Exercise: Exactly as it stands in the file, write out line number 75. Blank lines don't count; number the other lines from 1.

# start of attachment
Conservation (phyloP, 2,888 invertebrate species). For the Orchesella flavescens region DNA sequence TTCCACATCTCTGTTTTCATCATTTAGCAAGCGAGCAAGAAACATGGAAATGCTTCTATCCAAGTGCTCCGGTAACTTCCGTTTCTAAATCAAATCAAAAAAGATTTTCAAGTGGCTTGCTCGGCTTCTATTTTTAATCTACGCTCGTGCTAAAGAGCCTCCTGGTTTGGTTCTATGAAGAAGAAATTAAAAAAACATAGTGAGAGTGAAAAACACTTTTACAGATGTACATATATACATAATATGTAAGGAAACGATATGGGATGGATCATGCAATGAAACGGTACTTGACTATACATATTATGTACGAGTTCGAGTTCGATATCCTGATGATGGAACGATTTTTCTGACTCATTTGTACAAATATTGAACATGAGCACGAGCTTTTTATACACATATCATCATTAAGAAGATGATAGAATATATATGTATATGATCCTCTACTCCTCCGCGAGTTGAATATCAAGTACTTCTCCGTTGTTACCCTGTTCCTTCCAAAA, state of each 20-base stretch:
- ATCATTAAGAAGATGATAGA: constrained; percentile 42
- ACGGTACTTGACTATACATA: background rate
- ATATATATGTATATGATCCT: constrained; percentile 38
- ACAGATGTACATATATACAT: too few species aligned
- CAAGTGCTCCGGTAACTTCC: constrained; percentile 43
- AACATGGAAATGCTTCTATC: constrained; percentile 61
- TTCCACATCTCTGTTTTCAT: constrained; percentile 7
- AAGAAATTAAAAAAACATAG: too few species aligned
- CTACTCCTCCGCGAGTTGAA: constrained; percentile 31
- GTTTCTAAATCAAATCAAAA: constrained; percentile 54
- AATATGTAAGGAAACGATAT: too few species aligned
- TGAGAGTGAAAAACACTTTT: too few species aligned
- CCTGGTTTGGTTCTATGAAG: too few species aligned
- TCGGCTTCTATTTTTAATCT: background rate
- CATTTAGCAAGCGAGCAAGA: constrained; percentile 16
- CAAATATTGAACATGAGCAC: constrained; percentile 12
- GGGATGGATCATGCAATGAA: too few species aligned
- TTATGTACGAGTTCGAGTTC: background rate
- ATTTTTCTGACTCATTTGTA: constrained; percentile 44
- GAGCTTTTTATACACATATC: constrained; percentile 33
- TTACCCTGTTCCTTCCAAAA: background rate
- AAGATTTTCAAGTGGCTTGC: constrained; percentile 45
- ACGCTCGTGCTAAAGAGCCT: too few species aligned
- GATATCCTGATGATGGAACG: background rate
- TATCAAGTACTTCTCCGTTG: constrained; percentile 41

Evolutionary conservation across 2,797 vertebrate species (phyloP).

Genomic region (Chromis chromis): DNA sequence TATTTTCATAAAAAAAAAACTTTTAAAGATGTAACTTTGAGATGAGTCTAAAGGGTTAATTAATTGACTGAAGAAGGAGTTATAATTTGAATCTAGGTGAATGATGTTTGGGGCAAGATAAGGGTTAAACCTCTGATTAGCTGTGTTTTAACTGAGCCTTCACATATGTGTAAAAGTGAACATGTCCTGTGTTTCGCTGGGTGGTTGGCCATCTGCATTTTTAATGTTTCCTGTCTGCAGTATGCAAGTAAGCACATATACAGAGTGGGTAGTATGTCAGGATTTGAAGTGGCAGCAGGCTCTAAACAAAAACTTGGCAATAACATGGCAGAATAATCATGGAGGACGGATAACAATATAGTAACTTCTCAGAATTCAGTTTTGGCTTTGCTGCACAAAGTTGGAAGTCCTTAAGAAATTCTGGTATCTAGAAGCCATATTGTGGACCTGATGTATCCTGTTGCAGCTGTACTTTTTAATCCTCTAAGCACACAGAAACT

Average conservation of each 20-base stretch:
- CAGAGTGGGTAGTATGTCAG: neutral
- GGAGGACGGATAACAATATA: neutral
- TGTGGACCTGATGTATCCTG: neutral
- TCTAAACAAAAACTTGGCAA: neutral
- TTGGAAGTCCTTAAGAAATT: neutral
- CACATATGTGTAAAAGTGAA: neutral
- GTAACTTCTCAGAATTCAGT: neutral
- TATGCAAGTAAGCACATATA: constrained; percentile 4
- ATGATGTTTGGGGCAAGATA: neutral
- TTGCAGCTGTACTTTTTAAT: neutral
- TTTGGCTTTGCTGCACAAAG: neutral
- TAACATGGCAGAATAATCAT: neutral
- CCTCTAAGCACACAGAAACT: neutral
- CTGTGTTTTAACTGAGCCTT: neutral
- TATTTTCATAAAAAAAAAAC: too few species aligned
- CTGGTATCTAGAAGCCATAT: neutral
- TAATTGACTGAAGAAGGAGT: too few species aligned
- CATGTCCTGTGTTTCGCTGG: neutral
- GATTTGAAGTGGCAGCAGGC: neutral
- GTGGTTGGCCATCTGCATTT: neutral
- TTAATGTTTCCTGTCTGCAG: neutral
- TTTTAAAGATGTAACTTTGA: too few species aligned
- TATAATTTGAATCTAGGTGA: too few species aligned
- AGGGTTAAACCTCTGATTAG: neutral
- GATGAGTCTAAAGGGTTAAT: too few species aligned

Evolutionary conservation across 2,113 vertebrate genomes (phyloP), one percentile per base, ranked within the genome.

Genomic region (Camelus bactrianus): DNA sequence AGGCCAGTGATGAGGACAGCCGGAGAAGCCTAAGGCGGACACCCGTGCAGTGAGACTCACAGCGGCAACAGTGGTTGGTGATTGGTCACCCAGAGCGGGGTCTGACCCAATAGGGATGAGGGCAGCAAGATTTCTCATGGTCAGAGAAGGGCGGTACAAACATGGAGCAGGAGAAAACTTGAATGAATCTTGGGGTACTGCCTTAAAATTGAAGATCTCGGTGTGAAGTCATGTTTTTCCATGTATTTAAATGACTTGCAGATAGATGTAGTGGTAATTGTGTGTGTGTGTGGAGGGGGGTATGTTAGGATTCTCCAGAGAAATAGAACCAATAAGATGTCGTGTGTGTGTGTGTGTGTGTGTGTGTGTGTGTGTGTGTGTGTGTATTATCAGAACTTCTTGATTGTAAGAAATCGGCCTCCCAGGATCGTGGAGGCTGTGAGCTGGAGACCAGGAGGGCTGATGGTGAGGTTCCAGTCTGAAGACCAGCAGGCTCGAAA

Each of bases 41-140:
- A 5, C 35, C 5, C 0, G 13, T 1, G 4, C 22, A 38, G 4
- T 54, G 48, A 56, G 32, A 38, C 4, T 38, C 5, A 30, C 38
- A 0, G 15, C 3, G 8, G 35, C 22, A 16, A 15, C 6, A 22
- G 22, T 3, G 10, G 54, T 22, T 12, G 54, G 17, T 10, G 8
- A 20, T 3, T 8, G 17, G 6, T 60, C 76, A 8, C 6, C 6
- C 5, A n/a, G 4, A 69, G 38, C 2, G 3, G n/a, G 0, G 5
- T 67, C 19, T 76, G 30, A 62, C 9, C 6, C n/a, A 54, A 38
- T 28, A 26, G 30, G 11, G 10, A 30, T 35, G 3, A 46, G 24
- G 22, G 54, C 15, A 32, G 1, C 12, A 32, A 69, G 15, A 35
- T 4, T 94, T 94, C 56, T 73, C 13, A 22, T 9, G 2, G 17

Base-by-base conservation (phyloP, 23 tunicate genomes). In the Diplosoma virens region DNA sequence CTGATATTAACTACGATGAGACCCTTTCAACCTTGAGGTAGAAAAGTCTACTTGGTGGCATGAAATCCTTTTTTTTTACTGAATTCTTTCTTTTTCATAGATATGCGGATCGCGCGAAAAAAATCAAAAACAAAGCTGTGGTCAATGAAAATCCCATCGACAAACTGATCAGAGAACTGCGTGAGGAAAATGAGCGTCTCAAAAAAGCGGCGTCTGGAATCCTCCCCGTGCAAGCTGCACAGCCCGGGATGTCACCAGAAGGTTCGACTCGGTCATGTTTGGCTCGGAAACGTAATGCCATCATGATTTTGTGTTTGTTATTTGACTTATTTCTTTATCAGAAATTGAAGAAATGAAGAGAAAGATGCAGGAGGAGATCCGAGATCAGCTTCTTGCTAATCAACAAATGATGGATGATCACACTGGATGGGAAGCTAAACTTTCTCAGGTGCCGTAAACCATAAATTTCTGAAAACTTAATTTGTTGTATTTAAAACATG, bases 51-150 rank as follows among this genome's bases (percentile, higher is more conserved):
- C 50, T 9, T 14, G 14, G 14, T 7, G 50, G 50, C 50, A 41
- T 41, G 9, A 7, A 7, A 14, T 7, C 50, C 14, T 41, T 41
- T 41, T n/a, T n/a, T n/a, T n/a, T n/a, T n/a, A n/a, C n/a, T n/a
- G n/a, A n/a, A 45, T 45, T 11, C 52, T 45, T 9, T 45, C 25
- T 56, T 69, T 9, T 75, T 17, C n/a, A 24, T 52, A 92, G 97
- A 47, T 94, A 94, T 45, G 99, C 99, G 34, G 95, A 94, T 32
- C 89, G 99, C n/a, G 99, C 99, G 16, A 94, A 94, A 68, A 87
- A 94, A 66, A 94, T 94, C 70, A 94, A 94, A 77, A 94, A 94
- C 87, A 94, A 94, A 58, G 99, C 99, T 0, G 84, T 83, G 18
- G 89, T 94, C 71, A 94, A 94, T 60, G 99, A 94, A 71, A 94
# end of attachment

- C 89, G 99, C n/a, G 99, C 99, G 16, A 94, A 94, A 68, A 87